Howard Gardner Howard Earl Gardner (born July 11, 1943) is an American developmental psychologist and the John H. and Elisabeth A. Hobbs Professor of Cognition and Education at the Harvard Graduate School of Education at Harvard University. He is currently the Senior Director of Harvard Project Zero, and since 1995, he has been the co-director of the Good Project.[2] Gardner has written hundreds of research articles[3] and thirty books that have been translated into more than thirty languages. He is best known for his theory of multiple intelligences, as outlined in his book Frames of Mind: The Theory of Multiple Intelligences (1983).[2]

Books to help you answer big questions about yourself Why in the world did I do that? How can I do better? Chances are you’ve asked yourself these questions at least once today. To understand how your mind works and how you can improve your decision-making, explore these six psychology and behavioral economics books, each one recommended by a TED Talks speaker. Why did I do that? poetry.aplus When you fall in love, the center of your universe shifts. Days and nights, steps and breaths start spinning around one particular person. There's weakness in your knees and a tremor in your voice. Your heart is beating like crazy. Now multiply it by a thousand.

The Secret to Happiness May Lie in Our Relationships In 2014, researchers at the University of Warwick in England announced they had found a strong association between a gene mutation identified with happiness and well-being. It’s called 5-HTTLPR and it affects the way our body metabolizes the neurotransmitter serotonin, which helps regulate our moods, sex drives, and appetites. The study asks why some nations, notably Denmark, consistently top “happiness indexes,” and wonders whether there may be a connection between a nation and the genetic makeup of its people. Sure enough, controlling for work status, religion, age, gender, and income, the researchers discovered those with Danish DNA had a distinct genetic advantage in well-being. 7 ways to practice emotional first aid You put a bandage on a cut or take antibiotics to treat an infection, right? No questions asked. In fact, questions would be asked if you didn’t apply first aid when necessary. So why isn’t the same true of our mental health?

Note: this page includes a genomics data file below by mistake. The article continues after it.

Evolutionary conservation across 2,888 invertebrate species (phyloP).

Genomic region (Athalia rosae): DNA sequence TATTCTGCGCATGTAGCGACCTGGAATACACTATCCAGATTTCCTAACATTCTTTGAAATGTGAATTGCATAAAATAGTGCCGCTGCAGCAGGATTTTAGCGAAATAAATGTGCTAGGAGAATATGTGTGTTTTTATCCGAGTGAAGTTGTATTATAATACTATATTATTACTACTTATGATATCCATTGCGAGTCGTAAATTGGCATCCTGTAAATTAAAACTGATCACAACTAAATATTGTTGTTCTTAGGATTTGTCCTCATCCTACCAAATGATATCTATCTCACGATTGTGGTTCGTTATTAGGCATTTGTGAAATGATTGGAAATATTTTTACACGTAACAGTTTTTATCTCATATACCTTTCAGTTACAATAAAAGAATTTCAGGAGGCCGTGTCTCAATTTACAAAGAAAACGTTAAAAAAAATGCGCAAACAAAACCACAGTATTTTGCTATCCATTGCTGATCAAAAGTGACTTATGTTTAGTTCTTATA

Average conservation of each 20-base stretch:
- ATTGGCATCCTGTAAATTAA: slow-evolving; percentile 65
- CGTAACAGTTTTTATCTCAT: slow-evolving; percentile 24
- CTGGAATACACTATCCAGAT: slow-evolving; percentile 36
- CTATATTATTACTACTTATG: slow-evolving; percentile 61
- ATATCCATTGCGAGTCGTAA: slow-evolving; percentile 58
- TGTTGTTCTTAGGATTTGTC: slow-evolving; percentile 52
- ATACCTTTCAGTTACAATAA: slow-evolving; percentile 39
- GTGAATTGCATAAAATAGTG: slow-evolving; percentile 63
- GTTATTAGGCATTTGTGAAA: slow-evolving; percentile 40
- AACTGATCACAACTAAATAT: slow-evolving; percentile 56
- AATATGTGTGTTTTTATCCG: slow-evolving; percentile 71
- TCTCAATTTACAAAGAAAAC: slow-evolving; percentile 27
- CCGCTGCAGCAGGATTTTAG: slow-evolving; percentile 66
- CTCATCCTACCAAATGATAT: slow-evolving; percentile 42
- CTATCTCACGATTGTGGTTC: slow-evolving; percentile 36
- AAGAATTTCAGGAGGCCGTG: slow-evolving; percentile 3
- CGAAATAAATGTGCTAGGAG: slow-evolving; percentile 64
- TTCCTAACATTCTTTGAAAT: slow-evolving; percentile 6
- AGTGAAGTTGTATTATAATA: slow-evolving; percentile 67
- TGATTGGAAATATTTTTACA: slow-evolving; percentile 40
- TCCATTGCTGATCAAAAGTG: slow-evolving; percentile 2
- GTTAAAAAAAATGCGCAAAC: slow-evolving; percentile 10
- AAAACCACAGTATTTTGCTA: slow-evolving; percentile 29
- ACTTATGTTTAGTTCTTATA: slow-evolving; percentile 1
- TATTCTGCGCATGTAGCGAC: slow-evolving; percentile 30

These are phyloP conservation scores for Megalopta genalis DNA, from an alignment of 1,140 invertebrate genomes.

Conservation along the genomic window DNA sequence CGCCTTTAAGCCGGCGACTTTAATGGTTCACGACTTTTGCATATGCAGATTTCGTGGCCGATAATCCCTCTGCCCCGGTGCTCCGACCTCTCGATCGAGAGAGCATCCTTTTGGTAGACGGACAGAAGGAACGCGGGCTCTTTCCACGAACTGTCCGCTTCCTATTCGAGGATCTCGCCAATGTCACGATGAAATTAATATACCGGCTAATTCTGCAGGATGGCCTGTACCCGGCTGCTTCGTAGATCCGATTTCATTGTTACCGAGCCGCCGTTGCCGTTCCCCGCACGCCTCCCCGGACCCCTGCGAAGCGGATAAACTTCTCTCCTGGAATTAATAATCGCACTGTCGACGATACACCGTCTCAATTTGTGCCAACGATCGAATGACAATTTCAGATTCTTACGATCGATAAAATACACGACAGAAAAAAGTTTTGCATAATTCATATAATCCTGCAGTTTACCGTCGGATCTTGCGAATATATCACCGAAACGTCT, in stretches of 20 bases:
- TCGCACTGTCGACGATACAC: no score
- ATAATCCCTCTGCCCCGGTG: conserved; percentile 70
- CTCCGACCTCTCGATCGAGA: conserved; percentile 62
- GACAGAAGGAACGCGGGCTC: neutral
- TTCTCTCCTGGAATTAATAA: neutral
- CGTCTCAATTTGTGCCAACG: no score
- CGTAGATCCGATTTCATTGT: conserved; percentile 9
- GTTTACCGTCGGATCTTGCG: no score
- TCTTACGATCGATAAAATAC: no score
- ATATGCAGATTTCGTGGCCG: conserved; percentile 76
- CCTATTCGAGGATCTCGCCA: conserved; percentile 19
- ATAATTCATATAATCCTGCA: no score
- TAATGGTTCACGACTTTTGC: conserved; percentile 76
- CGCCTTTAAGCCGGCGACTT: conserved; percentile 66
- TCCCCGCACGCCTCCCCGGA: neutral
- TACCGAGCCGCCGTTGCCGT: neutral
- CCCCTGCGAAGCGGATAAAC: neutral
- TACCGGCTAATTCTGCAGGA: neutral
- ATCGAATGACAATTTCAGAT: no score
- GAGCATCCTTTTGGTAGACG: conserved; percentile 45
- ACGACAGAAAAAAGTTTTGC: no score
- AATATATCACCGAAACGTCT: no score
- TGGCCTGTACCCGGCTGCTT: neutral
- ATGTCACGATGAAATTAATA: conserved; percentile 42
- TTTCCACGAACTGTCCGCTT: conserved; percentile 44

If superpowers were real: Immortality - Joy Lin Darwin’s theory of evolution by natural selection Homo Sapien Evolution An infinite amount of birthdays seems incomprehensible. James Holmes' life story didn't sway jury He was wanted, he was encouraged and he was taken to piano lessons and soccer practice and neighborhood birthday parties. He was at the center of a pack of exceptional boys who ruled his Northern California neighborhood and elementary school. It all seemed so Norman Rockwell normal. He did well in school and played basketball and video games. The politics of public space in the media city What happens when the TV screen leaves home and moves back into the city? The public domain of the 21st century is no longer defined simply by material structures such as streets and plazas. But nor is it defined solely by the virtual space of electronic media. Rather the public domain now emerges in the complex interaction of material and immaterial spaces. These hybrid spaces may be called ‘media cities’. In this essay, I argue that different instances of the public space in modernity have emerged in the shifting nexus between urban structures and specific media forms.

Books worth reading, recommended by Bill Gates, Susan Cain and more Creativity Creative Confidence, by Tom Kelley and David Kelley Crown Business, 2013 Recommended by: Tim Brown (TED Talk: Designers — think big!) “‘Creative confidence’ is the creative mindset that goes along with design thinking’s creative skill set.”See more of Tim Brown’s favorite books.